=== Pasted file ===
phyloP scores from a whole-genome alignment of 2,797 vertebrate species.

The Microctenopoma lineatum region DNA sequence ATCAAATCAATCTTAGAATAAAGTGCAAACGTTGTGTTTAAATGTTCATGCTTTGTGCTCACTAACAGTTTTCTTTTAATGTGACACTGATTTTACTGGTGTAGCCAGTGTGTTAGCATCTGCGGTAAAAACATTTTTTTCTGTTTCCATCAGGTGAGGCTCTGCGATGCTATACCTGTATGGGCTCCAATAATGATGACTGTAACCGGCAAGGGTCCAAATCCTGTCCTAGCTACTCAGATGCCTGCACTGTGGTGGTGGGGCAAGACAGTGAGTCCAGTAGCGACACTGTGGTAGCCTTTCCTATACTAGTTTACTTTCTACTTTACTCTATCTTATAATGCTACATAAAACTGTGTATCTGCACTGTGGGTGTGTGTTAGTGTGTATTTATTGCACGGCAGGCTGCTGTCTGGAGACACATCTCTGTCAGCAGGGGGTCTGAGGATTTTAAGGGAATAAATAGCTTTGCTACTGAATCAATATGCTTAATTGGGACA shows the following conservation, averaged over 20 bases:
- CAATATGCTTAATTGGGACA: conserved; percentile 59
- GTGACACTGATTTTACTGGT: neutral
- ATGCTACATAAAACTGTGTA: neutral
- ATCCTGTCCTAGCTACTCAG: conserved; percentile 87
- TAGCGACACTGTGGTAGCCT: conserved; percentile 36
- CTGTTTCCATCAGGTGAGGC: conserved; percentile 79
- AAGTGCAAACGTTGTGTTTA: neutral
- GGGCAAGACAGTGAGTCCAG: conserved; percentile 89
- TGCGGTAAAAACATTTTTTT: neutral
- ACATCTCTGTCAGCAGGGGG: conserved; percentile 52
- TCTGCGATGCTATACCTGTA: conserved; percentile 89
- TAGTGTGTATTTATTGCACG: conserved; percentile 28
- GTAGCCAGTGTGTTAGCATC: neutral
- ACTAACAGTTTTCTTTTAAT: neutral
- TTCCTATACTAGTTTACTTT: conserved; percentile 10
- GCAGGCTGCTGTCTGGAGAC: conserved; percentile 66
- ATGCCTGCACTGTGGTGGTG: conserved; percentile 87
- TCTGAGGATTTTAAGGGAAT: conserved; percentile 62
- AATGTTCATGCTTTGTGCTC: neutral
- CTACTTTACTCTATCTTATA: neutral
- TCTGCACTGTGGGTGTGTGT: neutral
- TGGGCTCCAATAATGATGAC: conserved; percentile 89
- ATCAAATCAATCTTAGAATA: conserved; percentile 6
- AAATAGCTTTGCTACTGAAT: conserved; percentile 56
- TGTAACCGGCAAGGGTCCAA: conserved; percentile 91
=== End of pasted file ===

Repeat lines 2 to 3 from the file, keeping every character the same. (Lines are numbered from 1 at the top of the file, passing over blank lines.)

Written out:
The Microctenopoma lineatum region DNA sequence ATCAAATCAATCTTAGAATAAAGTGCAAACGTTGTGTTTAAATGTTCATGCTTTGTGCTCACTAACAGTTTTCTTTTAATGTGACACTGATTTTACTGGTGTAGCCAGTGTGTTAGCATCTGCGGTAAAAACATTTTTTTCTGTTTCCATCAGGTGAGGCTCTGCGATGCTATACCTGTATGGGCTCCAATAATGATGACTGTAACCGGCAAGGGTCCAAATCCTGTCCTAGCTACTCAGATGCCTGCACTGTGGTGGTGGGGCAAGACAGTGAGTCCAGTAGCGACACTGTGGTAGCCTTTCCTATACTAGTTTACTTTCTACTTTACTCTATCTTATAATGCTACATAAAACTGTGTATCTGCACTGTGGGTGTGTGTTAGTGTGTATTTATTGCACGGCAGGCTGCTGTCTGGAGACACATCTCTGTCAGCAGGGGGTCTGAGGATTTTAAGGGAATAAATAGCTTTGCTACTGAATCAATATGCTTAATTGGGACA shows the following conservation, averaged over 20 bases:
- CAATATGCTTAATTGGGACA: conserved; percentile 59